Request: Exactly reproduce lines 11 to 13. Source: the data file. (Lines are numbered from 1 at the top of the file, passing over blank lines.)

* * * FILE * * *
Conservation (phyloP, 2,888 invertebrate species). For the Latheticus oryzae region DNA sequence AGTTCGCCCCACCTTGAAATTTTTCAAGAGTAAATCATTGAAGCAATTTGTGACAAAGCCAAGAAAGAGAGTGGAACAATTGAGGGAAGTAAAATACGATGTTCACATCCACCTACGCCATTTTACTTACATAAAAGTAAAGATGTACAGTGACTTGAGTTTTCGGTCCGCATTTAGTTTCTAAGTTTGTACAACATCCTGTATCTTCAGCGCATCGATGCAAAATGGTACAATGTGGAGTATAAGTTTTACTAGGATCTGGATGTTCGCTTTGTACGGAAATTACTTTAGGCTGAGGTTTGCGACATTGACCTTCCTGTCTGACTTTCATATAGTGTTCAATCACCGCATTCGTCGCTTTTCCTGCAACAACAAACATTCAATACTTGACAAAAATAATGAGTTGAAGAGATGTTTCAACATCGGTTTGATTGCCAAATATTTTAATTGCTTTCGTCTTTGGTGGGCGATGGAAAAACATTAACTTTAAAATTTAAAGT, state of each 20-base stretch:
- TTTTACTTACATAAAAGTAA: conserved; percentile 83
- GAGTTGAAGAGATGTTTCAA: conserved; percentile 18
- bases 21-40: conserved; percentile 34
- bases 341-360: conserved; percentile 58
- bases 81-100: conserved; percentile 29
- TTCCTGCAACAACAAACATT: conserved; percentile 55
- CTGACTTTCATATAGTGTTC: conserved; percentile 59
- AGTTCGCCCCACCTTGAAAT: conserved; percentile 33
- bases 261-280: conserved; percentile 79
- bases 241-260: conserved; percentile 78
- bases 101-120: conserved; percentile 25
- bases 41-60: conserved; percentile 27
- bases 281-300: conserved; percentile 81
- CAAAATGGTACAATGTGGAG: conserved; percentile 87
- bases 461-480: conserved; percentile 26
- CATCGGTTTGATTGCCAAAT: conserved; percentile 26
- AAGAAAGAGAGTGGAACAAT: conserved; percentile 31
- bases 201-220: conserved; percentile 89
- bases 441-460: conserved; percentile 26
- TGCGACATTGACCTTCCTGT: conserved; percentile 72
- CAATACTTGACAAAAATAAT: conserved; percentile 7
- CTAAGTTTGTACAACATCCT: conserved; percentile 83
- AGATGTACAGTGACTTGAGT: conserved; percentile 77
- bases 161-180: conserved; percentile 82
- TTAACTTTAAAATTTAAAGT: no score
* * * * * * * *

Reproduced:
- bases 241-260: conserved; percentile 78
- bases 101-120: conserved; percentile 25
- bases 41-60: conserved; percentile 27